Friday, October 21, 2016

Reliquary - Douglas Preston and Lincoln Child

   1997; 464 pages.  Book #2 (out of 15) of the Agent Pendergast series.  New Authors? : No.  Genre : Action-Thriller.  Overall Rating : 8*/10.

    Beneath the sidewalks of New York City – indeed, beneath the sewers of New York City – lies a whole new unmapped world.  In some long-abandoned subway tunnels, as well as other old excavations, live the mole people.  Most of them never see the daylight, although a few – they’re called ‘runners’ – surface occasionally to scavenge for food, drugs, and other necessities.

    The life expectancy of the moles is short – on the average they die about 22 months after they begin living belowground.  But lately, something’s been lowering that average still further, by brutally murdering and decapitating some of the subterranean dwellers.  Mephisto calls them “the wrinklers”.

    Well, no big deal, eh?  If a few of the houseless (they prefer that term because they consider the underground their ‘home’) get murdered, why should anyone up where the sun shines care?

    But when the daughter of a wealthy New York socialite is the next victim, things change.  And suddenly the mayor and the chief of police are under tremendous pressure to stop these killings.  So who wants to volunteer to go crawling around down below?

What’s To Like...
    Reliquary is the sequel to the original book in the series, Relic, which I read a long, long time ago, and which is reviewed here.  All the characters I remember from Relic are back, most notably Margo Green, Lt. Vinnie D’Agosta, Sergeant Laura Hayward, and of course, Special FBI Agent Aloysius Pendergast.  The four of them share the spotlight somewhat equally; this will of course change as the series progresses and the authors come to realize Pendergast is by far the most charismatic character.

    Structurally, the two books are very similar: the pacing is fast, there’s lots of thrills & kills, and everything builds to an exciting, protracted ending in a “confined space” setting.  There will be no running away by anyone involved in the final showdown.

    The chapters are short, and there’s a kewl Authors’ Note at the end of the book, addressing what is and isn’t true about the NYC subterranean setting.  You’ll enjoy the “track rabbit” cuisine, but be wary of the NYPD “rousters”.  One of the characters is a journalist named Smithback, who I didn’t remember, but who apparently was also in Relic.  For the most part he’s your stereotypical newshound, but I liked the “swimming” scene with him and D’Agosta.

    If you haven’t read Relic (or, as in my case, waited eight years to read the sequel), Douglas Preston and Lincoln Child give the backstory on pages 103-04.  The book’s title is explained on page 432.  This is both part of a series and a standalone novel.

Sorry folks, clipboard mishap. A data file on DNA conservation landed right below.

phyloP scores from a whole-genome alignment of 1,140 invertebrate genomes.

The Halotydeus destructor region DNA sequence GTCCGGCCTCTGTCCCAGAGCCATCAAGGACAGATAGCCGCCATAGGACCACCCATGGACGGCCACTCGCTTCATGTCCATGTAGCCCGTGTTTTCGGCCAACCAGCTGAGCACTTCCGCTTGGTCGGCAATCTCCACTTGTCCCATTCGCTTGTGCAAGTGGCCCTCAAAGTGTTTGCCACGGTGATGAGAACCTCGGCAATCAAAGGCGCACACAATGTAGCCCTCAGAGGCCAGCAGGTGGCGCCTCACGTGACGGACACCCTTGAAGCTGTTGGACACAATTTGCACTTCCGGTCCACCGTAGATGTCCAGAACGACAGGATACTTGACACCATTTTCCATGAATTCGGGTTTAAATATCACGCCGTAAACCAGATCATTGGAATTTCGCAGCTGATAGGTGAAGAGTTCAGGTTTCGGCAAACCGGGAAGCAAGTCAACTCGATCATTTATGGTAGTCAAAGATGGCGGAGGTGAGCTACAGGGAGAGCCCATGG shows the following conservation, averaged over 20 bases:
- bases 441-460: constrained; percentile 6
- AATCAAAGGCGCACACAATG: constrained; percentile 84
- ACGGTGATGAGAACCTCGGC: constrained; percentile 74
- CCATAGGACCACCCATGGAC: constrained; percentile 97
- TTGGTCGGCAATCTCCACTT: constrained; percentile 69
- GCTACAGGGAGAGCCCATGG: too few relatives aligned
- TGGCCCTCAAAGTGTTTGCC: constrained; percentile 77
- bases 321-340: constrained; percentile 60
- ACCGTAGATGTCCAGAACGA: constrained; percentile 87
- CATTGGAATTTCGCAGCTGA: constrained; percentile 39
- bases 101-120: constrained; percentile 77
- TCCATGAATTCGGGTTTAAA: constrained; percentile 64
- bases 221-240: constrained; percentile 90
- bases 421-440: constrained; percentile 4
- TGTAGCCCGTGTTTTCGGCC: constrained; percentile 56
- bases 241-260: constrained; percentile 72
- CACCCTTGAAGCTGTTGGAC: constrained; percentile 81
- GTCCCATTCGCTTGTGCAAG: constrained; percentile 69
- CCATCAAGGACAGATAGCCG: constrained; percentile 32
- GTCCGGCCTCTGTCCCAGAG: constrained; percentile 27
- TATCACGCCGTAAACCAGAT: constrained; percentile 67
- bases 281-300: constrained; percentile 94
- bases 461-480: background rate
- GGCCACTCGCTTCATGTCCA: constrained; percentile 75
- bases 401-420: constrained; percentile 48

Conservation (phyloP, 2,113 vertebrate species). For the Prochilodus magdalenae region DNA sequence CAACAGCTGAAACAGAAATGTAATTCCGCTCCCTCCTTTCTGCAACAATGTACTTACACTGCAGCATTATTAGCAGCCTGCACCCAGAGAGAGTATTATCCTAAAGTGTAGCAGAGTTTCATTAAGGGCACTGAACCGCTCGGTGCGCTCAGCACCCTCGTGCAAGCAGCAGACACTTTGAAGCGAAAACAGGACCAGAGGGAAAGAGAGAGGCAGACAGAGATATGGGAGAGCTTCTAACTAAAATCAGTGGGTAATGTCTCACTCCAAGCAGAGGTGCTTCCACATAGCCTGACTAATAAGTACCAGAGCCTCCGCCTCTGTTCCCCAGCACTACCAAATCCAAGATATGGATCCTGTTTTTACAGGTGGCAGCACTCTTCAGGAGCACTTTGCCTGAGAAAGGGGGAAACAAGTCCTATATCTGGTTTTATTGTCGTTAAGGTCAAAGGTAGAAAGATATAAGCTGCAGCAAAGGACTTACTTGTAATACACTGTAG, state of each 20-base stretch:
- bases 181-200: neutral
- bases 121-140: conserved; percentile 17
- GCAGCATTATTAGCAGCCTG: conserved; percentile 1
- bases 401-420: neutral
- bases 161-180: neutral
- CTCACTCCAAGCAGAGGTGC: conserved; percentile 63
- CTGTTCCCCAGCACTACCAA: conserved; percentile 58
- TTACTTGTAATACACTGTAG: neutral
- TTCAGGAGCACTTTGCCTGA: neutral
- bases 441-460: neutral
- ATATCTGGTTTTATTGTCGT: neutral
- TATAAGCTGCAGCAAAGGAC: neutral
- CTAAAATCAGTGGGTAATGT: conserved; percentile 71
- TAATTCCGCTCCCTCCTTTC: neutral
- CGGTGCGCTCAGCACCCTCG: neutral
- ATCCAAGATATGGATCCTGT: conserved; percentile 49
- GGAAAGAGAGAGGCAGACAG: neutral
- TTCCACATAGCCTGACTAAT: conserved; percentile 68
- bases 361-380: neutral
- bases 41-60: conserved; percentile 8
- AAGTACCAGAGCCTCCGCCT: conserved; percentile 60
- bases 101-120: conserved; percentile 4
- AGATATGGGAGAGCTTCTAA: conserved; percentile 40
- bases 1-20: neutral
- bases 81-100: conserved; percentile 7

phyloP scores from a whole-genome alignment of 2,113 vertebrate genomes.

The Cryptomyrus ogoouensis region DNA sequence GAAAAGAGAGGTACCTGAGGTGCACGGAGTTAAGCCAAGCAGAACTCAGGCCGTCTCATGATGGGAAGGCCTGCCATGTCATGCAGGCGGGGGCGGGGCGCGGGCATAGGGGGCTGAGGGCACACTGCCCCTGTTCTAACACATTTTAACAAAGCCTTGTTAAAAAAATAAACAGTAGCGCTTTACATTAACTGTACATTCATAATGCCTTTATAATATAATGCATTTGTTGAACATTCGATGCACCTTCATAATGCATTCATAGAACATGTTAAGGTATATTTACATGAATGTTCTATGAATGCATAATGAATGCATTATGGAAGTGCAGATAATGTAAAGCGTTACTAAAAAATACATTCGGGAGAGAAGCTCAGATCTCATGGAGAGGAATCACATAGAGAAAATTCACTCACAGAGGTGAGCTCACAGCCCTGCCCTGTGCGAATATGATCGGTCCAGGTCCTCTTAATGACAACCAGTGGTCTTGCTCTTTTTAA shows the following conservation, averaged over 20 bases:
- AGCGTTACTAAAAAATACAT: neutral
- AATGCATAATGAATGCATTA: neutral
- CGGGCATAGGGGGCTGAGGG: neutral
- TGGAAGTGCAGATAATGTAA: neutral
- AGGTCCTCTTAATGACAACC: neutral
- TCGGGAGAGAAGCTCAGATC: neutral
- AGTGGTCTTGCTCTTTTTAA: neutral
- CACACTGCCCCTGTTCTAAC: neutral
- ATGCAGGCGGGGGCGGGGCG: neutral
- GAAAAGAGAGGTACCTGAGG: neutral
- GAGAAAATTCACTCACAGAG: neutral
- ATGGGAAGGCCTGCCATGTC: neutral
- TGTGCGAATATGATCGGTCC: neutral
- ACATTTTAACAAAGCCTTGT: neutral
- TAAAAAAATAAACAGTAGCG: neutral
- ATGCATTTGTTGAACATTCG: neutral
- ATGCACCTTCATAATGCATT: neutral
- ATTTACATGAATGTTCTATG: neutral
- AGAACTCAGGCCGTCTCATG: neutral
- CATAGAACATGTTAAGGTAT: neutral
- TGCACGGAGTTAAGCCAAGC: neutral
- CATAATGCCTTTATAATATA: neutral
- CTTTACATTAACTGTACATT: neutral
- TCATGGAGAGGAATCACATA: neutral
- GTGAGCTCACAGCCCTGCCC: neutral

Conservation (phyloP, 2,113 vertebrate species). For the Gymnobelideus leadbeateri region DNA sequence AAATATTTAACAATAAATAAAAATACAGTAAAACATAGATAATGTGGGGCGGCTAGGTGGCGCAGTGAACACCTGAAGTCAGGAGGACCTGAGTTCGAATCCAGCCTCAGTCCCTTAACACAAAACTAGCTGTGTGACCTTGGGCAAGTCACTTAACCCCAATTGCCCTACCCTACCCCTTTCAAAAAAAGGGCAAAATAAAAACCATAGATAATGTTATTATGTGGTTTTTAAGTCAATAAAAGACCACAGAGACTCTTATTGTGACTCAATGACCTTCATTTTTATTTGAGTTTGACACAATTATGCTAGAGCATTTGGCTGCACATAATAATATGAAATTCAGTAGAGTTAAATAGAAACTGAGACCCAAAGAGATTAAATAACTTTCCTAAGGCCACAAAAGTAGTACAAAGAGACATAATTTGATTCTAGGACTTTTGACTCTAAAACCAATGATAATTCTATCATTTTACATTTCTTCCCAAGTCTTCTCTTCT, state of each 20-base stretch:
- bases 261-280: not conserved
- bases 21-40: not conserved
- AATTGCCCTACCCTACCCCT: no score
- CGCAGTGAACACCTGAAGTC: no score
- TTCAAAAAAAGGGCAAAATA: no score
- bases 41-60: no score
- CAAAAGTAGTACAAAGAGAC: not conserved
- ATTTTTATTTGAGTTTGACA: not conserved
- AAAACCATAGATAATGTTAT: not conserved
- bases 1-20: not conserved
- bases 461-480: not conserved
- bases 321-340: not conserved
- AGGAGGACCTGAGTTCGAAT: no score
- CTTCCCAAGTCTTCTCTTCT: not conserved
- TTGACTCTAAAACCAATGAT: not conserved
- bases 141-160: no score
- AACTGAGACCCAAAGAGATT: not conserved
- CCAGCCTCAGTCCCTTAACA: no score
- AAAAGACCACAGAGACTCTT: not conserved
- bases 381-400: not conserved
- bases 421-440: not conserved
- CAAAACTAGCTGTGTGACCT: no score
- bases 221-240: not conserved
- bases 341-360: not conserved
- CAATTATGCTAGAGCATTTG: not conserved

Kewlest New Word ...
Mephitic (adj.) : foul-smelling; noxious (especially of a gas or vapor).
Others : Attenuated (adj.); Animicule (n., and apparently a variant of “animalcule”)

    “Did you visit the Pitti Palace?”
    “Pity who?”
    “It’s an art museum, actually.  Quite exquisite.  There’s an old medieval map painted as a fresco on one of its walls, done the year before Columbus discovered America.
    “No kidding.”
    “In the place where the continent of America would later be found, the map is blank except for the words Cui ci sono dei mostri.
    D’Agosta screwed up his face.  “Here there are … mostri.  What’s that?”
    “It means, ‘Here there be monsters.’”  (pg. 133)

    ”He’d painted the inside of the windows black, but one of them got broken somehow and I got a look inside before it was repaired.”  He grinned.  “It was a strange-looking setup.  I could see microscopes, big glass beakers, boiling and boiling, gray metal boxes with lights on them, aquaria.”
    “One aquarium after another, rows upon rows.  Big things, full of algae.  Obviously, he was a scientist of some kind.”  Kirtsema pronounced the word with distaste.  “A dissector, a reductionist.  I don’t like that way of looking at the world.  I am holist, Sergeant.”
    “I see.”  (pg. 189)

 “The thought of a journalist with a grenade launcher makes me very nervous.”  (pg. 395)
    I had some quibbles with Reliquary.  First and foremost, the timing of the moles surfacing exactly when and where the “Take Back Our City” protest was occurring seemed remarkably convenient.  Second, I don’t recall there ever being an explanation of where and why Pamela Fisher died.  These are not spoilers, since they aren’t crucial to the plotline.  But the former seemed contrived and the latter was for me a loose end.

    It also seemed like if you were fat and/or obnoxious, you were a candidate for being offed along the way.  You might get away with being one or the other, but not both.

    Last and admittedly least, our adventurers “smell methane” on page 385.  I’m sorry, but methane is odorless.  Trust me, I’m a chemist.  You may certainly have smelled natural gas, of which methane is a substantial part.  But what you’re really smelling is a small amount of mercaptans that are added to natural gas, so that it does stink, whereby you smell it and hopefully avoid asphyxiation.

    8 Stars.  My quibbles notwithstanding, Reliquary is a worthy complement to Relic.  If you liked the latter, you’ll like the former.  But you might not want to read them one right after the other, since they’re so similar in setting and structure.

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